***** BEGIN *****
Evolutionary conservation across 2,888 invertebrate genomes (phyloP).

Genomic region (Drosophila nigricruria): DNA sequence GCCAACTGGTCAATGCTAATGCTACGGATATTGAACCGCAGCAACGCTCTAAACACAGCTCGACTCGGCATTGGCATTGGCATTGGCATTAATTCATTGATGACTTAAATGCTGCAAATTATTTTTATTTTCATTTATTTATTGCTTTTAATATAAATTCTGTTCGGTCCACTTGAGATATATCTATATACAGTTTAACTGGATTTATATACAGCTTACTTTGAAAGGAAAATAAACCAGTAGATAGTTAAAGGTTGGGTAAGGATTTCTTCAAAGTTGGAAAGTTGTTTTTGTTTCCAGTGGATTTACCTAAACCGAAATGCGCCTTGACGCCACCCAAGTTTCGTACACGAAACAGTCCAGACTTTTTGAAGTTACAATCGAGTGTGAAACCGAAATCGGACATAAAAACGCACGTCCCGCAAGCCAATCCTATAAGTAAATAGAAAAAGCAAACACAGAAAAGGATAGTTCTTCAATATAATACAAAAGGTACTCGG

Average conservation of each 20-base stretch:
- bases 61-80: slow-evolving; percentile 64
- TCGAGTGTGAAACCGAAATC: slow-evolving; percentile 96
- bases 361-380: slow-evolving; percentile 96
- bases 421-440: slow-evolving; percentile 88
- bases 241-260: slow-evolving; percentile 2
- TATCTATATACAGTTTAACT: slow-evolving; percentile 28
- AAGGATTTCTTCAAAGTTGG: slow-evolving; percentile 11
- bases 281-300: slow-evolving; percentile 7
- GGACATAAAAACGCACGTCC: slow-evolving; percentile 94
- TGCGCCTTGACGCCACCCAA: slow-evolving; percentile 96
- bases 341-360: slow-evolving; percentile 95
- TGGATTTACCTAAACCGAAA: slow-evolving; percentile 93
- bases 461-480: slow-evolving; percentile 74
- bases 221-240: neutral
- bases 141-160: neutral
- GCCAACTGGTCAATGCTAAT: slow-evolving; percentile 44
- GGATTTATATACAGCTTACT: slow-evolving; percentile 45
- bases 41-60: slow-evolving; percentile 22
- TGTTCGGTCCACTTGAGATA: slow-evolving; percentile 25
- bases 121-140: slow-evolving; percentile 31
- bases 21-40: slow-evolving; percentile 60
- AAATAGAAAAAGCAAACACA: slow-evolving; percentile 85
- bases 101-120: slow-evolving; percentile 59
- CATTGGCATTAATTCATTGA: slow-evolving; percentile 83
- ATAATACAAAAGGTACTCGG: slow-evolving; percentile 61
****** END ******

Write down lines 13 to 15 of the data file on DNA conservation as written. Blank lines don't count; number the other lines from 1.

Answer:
- TGCGCCTTGACGCCACCCAA: slow-evolving; percentile 96
- bases 341-360: slow-evolving; percentile 95
- TGGATTTACCTAAACCGAAA: slow-evolving; percentile 93